PRINCIPLES OF OPERATION
The vacuum elevator combines a smooth vertical cylinder with a coaxial car that moves up and down through air suction. The principle operation of the elevator is based on the ascending push generated by the difference between the atmospheric pressure on the top of the car and the atmospheric pressure under the car.
The depression (vacuum) required to lift the car is achieved by turbines operating as exhaust fans, located at the top of the elevator.
The cylinder is a transparent self-supporting tube, built around a specially designed aluminium structure. The tube walls are made of curved polycarbonate sheets. The tube consists of modular sections, which can be easily fitted together. The roof of the tube, made of steel, ensures air-tight closures with suction valves and inlets.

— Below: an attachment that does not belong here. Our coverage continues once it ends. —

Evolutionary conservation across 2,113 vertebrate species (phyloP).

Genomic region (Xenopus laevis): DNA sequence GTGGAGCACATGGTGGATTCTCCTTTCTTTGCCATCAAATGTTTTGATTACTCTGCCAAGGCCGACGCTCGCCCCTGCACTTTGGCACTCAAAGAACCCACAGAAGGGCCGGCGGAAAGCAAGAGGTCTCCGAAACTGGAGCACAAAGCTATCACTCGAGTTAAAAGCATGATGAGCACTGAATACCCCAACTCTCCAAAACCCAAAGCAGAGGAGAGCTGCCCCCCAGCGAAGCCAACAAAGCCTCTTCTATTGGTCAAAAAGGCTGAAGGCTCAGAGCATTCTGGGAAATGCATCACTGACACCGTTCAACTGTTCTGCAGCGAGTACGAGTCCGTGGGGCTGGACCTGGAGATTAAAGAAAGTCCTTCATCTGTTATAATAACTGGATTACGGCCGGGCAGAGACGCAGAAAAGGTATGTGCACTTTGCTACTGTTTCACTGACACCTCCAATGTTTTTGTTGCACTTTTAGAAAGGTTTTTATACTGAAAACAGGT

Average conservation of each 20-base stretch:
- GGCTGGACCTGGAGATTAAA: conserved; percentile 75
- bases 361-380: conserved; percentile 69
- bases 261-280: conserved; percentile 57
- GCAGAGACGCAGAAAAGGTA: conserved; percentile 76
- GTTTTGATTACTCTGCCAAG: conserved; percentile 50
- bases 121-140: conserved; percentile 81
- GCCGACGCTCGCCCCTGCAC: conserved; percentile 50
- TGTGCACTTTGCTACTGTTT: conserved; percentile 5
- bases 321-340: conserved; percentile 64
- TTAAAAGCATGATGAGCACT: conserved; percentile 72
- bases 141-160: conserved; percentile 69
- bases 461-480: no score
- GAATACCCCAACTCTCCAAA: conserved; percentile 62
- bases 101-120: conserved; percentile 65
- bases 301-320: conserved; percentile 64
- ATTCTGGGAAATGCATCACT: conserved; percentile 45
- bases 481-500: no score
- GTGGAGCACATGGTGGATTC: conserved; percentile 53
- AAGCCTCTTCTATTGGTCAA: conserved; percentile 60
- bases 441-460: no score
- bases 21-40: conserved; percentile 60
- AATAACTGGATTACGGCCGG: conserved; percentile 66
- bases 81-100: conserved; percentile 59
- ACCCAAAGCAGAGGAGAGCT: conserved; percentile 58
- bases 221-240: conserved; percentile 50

The car runs inside the cylinder on rails or columns, which are part of the same self-supporting structure of the cylinder. The walls of the car are made of transparent poly-carbonate panels. The car is also equipped with an anchoring system that activates on reaching the indicated floor, provides precise but smooth stops, and locks the car mechanically.
The suction assembly or “Head Unit” is on the top of the cylinder, where the turbines, the valves and the controls are located. The control cabinet is a metal box housing with a PVE controller board and other electrical devices. The head unit is built and placed on either the same tube that holds the car (standard), or separately (split unit) at distances of up to 30 linear feet (10m) from the lift. The frame of the suction assembly is made of either fibre glass or steel depending upon the model.